In fact, the official name of the French territory is Nouvelle-Cal├ędonie and may soon be changed to acknowledge the Kana
k people and culture. There is an accord that stated that “a name, a flag, an anthem, a motto, and the design of banknotes will be sought by all parties together, to express the Kanak identity and the future shared by all parties.” We have seen the new flag which was adopted in 2010 and is flown in the outer islands as the flag. This makes New Caledonia one of the few countries or territories in the world that has two flags.



More breathtaking views of paradise.
We have seen flag and currency changes throughout our travels - especially banknotes and coins. Many countries are removing Queen Elizabeth from the bills and coins. In fact, some of the money we used in those countries last year was not accepted this year. It made for a trip to the bank to exchange old for new. Many of the countries are now printing colorful banknotes on a type of poly material. It makes them hard to counterfeit and they are waterproof. It helps those sailors and locals who somehow manage to get their money wet! 


We enjoyed a nice lunch at the Meridian Resort where
they have a beautiful lagoon and beach that goes for miles.
But the real adventure began after lunch. As we turned to go down the road to the Meridian, a guy was trying to wave us over. We just ignored him and kept going. We had a lovely lunch in a beautiful location. It is always nice to be off the boat for times like this.


The history of prisons on these islands is
old and not very pleasant.
 
When we came out and turned the wrong way, the same guy came up to the car as we were turning around in a parking area. He was a local and wanted to know if someone could ride to Kuto with us. Then he introduced an attractive young lady. Dennis said, “Sure.” I was skeptical, as usual! As we began to clear out the back seat of this little compact car to make room for her, two more guys wanted to ride along, too! Now I am really unhappy.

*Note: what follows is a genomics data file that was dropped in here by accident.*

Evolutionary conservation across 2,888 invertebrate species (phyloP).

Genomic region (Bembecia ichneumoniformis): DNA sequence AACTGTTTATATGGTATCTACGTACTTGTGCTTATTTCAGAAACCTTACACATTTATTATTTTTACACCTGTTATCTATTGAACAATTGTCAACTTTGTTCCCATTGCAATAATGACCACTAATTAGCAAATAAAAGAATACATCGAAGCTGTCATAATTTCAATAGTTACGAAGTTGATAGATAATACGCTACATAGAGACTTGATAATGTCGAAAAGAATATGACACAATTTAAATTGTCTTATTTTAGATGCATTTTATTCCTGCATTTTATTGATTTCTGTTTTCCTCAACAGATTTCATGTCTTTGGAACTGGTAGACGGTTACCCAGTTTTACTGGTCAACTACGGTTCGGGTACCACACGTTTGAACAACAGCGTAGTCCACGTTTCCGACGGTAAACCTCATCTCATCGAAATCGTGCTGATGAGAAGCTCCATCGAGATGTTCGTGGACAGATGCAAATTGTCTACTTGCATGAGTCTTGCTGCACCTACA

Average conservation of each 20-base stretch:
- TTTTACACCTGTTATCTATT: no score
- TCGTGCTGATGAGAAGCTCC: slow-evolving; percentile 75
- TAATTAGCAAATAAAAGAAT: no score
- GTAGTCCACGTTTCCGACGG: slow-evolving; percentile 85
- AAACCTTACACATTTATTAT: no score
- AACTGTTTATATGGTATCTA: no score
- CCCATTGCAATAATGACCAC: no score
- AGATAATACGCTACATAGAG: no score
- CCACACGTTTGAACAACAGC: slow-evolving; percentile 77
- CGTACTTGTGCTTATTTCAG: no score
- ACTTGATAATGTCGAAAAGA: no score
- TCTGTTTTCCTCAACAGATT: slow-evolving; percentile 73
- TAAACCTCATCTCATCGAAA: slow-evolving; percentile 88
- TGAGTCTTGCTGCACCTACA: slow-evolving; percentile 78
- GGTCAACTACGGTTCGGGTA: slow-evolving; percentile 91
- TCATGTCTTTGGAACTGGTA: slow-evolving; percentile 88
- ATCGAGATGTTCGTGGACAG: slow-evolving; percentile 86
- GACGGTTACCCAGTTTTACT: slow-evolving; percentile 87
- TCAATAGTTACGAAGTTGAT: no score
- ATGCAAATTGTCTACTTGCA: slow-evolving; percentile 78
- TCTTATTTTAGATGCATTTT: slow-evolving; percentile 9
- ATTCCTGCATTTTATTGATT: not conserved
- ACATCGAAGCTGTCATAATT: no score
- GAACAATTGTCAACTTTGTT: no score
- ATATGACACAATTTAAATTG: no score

The caves were interesting and not real touristy so it
was an adventure finding them on our own.
As it turns out, this was a television crew from Japan filming a travel log for their station and You Tube! Of course, I know how hard reporters work to get their stories and meet deadlines, so I finally warmed up to the idea of this entourage! We stopped at several places so they could film, including a well-known church on the island. Since they had a whole support team following in a van and another car, we looked like we were invading when we arrived somewhere.
 
This is the "road" to one of the caves.
At one point on the highway, the car was so weighed down with people and gear that we had to make several attempts to get up one of the hills! The guys were going to get out and push, but we finally got enough momentum to make it!

We stopped at the artist's boutique because Dennis had learned that the wife spoke Japanese. So it was fun to watch them all chatter away in Japanese and capture it in their project.




Not sure how we fit five adults into this car!








We continued on to the Baie de Kuto and showed them our boat at anchor. The reporter had never been in a dinghy so we took her and the camera man for a short ride around the anchorage and around S/V Trillium. She was thrilled and so excited. Unfortunately, we didn’t have room for the sound guy to go with us. Then we took them back to shore and said goodbye. We hope to find the video somewhere on You Tube. Maybe some of you will find it before we do!
 
This was the "gang" we picked up - actually, they
picked us up and it turned out to be fun.



The crew at the boutique.
 




The sand is so fine it cakes on you. Think powdered sugar!

Our friendly manta ray swimming by the boat.
 
And here is the Captain swimming by the boat - actually
under it and looking for something!